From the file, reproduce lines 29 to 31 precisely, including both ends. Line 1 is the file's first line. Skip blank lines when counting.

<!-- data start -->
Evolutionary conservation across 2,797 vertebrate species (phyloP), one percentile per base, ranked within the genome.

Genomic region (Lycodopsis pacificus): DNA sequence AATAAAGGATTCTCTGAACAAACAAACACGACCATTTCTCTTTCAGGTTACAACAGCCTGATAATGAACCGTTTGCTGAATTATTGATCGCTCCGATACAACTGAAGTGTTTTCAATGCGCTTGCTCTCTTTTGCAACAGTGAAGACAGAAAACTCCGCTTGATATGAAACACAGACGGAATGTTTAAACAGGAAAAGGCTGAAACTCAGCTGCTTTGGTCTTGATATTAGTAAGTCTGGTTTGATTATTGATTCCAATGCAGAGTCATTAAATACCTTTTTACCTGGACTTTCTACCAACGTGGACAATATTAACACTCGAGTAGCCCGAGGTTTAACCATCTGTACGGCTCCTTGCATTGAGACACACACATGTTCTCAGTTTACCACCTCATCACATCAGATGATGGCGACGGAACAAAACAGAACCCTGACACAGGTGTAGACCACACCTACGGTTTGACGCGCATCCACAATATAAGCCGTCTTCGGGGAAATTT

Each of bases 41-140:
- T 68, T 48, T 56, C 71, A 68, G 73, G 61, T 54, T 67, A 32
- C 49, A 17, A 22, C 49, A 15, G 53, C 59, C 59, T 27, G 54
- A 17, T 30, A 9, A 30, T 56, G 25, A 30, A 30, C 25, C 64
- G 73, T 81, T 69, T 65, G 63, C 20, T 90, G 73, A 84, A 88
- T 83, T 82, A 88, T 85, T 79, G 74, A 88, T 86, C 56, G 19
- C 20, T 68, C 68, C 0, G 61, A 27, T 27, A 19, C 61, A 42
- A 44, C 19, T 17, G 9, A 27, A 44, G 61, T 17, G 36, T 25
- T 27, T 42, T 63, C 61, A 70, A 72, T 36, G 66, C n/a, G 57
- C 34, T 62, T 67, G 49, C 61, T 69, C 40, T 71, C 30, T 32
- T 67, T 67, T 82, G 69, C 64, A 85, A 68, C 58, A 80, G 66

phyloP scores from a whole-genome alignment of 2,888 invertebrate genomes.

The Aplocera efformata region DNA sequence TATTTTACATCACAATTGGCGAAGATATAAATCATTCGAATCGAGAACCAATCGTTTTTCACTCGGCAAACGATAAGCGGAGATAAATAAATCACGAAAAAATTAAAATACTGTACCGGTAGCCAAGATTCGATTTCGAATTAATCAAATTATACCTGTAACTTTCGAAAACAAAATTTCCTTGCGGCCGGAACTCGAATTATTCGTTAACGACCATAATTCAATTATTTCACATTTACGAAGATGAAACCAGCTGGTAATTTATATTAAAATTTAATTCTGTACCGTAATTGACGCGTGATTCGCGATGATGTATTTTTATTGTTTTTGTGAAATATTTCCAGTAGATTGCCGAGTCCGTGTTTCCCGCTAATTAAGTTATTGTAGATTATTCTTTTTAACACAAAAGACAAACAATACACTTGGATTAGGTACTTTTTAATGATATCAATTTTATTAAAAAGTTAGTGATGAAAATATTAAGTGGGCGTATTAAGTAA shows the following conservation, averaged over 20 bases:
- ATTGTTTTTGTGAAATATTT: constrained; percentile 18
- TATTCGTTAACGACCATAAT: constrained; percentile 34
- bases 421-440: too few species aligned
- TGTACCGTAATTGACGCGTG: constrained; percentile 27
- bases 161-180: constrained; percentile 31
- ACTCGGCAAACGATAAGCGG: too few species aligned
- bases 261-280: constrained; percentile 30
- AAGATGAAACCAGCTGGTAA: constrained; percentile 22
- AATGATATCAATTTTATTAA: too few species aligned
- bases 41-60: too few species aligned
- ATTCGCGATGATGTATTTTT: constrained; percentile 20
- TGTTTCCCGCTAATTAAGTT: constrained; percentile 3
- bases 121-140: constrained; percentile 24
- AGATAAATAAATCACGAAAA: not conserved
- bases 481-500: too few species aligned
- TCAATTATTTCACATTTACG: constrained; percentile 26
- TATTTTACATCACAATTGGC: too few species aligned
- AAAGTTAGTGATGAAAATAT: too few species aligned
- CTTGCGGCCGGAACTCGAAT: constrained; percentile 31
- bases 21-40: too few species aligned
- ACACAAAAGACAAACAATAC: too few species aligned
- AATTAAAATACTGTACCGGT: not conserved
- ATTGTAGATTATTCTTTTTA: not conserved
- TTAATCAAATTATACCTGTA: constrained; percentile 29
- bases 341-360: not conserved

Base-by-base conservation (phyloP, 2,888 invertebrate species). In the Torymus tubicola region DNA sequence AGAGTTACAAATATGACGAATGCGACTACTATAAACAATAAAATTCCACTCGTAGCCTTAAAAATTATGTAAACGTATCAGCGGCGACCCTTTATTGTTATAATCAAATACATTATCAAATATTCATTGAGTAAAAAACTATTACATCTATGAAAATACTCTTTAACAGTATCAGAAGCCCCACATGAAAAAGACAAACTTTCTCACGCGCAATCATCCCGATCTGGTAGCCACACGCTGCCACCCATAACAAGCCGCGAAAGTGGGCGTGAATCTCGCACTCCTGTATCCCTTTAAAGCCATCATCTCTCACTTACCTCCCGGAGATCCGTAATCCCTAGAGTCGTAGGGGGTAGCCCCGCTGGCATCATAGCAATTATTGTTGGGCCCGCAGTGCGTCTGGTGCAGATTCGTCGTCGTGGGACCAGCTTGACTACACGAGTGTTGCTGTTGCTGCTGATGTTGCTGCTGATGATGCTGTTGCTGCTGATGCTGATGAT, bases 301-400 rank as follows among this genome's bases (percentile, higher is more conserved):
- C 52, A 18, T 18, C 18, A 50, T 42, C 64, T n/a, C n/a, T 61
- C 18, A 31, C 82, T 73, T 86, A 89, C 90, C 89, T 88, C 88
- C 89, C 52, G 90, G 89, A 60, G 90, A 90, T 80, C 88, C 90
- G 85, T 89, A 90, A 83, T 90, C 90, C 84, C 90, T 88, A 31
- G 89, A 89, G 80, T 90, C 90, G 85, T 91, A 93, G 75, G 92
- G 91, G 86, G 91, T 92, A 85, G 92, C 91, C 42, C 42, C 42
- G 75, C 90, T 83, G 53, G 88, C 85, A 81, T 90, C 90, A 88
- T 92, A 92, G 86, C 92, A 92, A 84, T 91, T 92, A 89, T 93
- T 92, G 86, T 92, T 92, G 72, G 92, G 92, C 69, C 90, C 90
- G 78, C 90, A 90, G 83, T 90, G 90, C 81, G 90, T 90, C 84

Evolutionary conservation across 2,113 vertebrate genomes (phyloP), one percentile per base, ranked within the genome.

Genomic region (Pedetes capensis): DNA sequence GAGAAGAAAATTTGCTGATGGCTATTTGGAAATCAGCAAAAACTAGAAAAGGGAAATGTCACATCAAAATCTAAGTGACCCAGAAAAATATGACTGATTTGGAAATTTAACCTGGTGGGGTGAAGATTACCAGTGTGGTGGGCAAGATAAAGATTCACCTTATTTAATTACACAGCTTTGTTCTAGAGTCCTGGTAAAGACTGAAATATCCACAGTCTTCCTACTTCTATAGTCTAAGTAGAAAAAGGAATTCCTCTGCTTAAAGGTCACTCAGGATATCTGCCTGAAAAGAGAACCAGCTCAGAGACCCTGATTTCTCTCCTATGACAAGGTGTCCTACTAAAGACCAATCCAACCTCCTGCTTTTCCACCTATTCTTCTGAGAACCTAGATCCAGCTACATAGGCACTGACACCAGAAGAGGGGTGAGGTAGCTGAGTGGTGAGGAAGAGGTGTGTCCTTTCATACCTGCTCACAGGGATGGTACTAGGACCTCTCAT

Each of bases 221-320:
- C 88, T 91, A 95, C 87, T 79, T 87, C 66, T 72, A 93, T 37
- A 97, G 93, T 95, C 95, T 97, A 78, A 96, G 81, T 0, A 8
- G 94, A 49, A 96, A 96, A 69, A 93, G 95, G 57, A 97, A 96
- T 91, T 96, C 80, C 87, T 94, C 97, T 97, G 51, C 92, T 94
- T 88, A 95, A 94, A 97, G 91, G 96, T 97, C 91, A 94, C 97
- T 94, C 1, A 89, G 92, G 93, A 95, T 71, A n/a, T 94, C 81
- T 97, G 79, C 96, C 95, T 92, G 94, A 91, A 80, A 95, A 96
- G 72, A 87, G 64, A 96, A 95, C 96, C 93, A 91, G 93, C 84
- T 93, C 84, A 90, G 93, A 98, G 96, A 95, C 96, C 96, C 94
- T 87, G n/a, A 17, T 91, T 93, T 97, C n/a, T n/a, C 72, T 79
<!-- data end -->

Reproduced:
- AGATAAATAAATCACGAAAA: not conserved
- bases 481-500: too few species aligned
- TCAATTATTTCACATTTACG: constrained; percentile 26